Before it had struck the hour of prayer, on that Wednesday evening, the little fraternity had assembled together. Soon the service was commenced, and from the beginning there were abundant proofs that the Holy Spirit was present in all His warmth and power. Every heart was “on fire.” All hopelessness, sadness, and weakness had disappeared. The “powers of the world to come” were in full play. The clouds had been silently gathering for many days until at last they broke, and the refreshing waters fell in abundance upon the parched soil below. Conversions were not numerous on this Wednesday evening, but on the morrow that wonderful service was the talk of the whole country. Thursday evening, long before the hour announced, the little chapel was crowded, the same fervency filled the hearts of the little band of Christians, and the same Divine Power was mightily at work. That evening a large number, many of them old warriors in the army of the Evil One, threw down their arms and expressed a warm and deep desire to join the army of the Cross. Evening after evening were these meetings held, and with like success; believers glorifying, the Spirit working, sinners surrendering, and God receiving the praise. Sturdy farmers, lowly peasants, rural artisans, of every age and sex, would congregate together in large numbers. Suddenly and unceremoniously their singing and praises would break forth; cold, stereotyped, human forms would be banished for the time, and the Holy Spirit would rule and arrange the whole service. Brethren and sisters were for the first time to give expression to the prayers of the congregation; others gave vent to their feelings in the responses and ejaculations; “Amen,” “Diolch Iddo,” and “Bendigedig,” were heard on all hands; tears, indicative of unutterable joy, coursed rapidly down the cheeks of many, while the tears of others were but the pearly harbingers of a changed life. Some ordinary member would stand up and offer a few words of exhortation. Though the speech was simple and void of display, every shaft, winged of the Spirit, would reach the heart. The whole audience is moved like a forest in the hurricane. The name of the Lord is praised by almost every mouth. Again the praises abate a little, and the clear, tremulous voice of some old sister is heard joyfully singing as follows: “Mae’n nefoedd ar y ddaear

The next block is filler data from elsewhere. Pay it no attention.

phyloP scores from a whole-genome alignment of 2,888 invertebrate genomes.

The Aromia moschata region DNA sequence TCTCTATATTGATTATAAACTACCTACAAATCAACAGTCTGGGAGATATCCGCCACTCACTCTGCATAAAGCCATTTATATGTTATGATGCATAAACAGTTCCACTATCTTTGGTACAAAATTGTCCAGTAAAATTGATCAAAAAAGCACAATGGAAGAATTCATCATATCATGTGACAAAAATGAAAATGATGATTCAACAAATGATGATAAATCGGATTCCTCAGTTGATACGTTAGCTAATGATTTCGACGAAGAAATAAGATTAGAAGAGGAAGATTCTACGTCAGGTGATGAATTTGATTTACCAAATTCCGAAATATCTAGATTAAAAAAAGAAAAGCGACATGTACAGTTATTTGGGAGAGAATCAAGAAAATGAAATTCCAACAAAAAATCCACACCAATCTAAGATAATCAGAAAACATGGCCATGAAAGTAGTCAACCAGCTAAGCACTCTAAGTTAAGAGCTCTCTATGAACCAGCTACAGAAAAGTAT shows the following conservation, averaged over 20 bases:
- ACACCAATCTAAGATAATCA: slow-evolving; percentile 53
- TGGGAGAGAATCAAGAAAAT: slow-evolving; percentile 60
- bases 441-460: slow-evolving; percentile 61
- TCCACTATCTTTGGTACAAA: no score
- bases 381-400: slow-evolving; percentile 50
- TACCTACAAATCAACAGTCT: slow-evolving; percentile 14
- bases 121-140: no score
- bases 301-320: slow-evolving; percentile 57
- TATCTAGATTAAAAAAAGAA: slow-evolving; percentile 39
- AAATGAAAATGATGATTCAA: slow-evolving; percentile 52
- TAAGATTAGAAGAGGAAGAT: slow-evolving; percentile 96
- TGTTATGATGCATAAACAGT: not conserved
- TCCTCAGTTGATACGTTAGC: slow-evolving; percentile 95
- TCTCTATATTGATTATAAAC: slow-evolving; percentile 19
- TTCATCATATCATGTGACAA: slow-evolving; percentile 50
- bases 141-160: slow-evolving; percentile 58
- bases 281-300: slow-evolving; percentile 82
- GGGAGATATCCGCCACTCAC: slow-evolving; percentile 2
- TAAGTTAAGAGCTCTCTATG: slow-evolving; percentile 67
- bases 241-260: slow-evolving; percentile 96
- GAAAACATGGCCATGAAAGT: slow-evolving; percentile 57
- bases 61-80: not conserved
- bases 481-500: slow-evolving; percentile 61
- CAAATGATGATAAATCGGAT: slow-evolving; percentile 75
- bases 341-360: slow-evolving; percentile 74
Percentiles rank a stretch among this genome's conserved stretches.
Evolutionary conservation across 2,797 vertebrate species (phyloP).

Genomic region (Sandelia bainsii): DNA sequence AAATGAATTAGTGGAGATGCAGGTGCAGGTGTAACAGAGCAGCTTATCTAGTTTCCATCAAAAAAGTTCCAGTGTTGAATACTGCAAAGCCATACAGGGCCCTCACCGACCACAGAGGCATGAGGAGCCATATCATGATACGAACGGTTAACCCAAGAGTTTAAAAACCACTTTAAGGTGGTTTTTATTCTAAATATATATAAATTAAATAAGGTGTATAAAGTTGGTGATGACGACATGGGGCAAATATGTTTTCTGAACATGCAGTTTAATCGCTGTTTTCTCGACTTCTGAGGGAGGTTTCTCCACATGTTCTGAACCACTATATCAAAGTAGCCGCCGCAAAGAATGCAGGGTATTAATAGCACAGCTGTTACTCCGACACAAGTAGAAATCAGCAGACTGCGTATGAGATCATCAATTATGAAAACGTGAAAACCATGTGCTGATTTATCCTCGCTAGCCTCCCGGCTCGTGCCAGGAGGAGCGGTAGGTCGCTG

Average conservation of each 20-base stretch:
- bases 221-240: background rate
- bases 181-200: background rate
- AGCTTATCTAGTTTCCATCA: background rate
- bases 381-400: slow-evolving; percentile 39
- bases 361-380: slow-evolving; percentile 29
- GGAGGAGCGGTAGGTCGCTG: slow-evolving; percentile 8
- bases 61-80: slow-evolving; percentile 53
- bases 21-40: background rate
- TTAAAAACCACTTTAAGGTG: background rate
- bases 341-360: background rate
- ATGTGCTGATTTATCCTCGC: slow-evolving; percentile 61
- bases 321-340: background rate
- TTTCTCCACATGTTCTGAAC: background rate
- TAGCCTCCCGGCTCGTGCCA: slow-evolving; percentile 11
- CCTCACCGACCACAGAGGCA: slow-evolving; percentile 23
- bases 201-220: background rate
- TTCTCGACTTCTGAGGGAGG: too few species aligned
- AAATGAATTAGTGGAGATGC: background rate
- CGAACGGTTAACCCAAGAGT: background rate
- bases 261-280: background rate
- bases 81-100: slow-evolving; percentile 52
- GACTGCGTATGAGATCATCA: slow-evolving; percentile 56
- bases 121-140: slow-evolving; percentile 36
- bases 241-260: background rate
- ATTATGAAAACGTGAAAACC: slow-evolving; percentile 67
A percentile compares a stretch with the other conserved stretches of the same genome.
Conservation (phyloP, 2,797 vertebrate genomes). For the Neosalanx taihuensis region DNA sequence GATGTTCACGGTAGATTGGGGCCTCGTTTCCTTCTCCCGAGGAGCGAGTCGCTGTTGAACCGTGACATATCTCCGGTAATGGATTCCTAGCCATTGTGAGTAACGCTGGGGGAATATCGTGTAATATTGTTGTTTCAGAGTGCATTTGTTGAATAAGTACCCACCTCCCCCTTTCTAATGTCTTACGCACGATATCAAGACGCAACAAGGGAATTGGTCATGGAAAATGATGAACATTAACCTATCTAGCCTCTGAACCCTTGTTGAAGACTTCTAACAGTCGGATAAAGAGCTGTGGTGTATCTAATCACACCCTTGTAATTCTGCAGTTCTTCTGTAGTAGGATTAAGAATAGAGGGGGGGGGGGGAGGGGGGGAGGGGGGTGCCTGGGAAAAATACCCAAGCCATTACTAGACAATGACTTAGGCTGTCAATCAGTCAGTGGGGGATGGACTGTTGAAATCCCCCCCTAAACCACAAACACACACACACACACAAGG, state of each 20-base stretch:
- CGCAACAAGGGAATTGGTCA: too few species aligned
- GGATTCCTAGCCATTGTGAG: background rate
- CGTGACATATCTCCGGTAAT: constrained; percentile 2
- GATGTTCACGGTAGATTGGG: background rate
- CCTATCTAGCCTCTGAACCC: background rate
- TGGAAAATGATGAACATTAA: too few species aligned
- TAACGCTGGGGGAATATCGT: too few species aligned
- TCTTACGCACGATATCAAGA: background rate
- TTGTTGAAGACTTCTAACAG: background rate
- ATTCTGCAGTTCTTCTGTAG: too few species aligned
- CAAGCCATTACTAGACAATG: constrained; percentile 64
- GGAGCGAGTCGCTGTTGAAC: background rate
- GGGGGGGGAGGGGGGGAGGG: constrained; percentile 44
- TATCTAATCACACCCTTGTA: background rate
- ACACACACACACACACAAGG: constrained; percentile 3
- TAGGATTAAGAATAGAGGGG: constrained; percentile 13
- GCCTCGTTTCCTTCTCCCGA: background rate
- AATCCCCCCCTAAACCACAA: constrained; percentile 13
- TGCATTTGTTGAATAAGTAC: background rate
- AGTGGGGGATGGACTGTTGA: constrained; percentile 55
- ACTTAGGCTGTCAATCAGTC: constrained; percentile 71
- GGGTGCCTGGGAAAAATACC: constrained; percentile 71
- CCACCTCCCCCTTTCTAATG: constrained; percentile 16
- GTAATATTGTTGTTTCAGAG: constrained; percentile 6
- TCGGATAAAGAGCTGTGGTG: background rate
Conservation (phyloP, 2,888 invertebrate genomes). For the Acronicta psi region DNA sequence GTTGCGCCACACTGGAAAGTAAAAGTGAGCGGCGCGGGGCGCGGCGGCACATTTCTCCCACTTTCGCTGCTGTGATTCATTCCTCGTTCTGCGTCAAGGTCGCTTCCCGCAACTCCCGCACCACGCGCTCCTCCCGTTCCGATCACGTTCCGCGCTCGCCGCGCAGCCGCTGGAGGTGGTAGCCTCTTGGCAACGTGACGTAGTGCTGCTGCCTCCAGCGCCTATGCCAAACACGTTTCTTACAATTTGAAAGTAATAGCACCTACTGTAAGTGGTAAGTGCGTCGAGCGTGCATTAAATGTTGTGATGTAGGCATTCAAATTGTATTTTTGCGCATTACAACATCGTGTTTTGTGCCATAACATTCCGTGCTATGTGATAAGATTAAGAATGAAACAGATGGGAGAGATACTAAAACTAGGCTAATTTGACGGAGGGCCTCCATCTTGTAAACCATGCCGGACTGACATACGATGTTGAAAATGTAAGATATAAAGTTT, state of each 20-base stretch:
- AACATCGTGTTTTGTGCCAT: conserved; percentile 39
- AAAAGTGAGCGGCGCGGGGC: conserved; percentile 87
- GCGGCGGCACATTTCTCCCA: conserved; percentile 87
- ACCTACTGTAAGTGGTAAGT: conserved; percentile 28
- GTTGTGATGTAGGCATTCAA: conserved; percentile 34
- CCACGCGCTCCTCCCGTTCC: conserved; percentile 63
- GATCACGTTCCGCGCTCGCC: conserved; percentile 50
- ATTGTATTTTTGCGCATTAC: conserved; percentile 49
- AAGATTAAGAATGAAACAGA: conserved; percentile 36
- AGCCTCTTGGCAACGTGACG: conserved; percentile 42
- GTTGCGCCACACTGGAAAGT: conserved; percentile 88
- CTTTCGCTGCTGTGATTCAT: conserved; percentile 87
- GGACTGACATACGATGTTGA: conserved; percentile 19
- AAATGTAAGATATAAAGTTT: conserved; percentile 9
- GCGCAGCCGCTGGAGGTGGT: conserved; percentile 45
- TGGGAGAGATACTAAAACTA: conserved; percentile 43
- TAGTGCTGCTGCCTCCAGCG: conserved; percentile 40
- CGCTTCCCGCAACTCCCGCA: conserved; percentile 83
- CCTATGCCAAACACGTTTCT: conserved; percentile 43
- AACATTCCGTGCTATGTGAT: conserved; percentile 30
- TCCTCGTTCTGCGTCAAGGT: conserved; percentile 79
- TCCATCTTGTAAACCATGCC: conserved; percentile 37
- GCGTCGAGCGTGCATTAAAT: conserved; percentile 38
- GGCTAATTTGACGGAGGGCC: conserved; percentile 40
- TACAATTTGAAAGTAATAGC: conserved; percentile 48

Yr ochor hyn i’r bedd,

Wrth wel’d yr Arglwydd Iesu

Yn benaf yn y wledd.”

(’Tis heaven on earth, even this side of the grave, to behold the Lord Jesus the foremost one at the feast.)

The story sounded in my ears like a chapter from the history of the great Judean Pentecost, or of a scene of heaven. The hour for closing the service was long past. Away, time! All felt that the bonds of time were too limited to contain the kingdom of heaven. Let the clock strike and the sun sink into the abyss of darkness, the worshippers will continue their prayers and praises far into the night. But they have another duty to perform; the nets must be drawn in. An after-meeting is announced and the benediction is offered; many hearers have been touched; several retain their seats, while others, evidently deeply wounded, move slowly to the doors; there they linger and halt between two opinions; some of them return again into the chapel and admit themselves conquered at last. The brethren look around them and seeing such a large number of noble recruits, once more engage in prayer and praise, thanking the Lord for that further manifestation of His saving power and grace. Even again there are some of the wounded ones at the doors—theirs was a hard struggle. Some old Christian makes for the door and warmly invites them to give themselves entirely to Christ. They accept the invitation and take their places with the people of God. Their entrance is an effective sign for another hymn and another prayer of thanksgiving. But the service must be brought to an end; the congregation disperses, and they go in groups to their distant homes, singing praises unto the Lord as they go. The whole country for miles around is full of praise and song, and the very rocks and hills re-echo the gladsome sound. Would that we, in this cold and formal age, could have some such heavenly experiences.



(The Welsh Weekly (March 18, 1892) p.5)

This information was kindly provided by Geraint Jones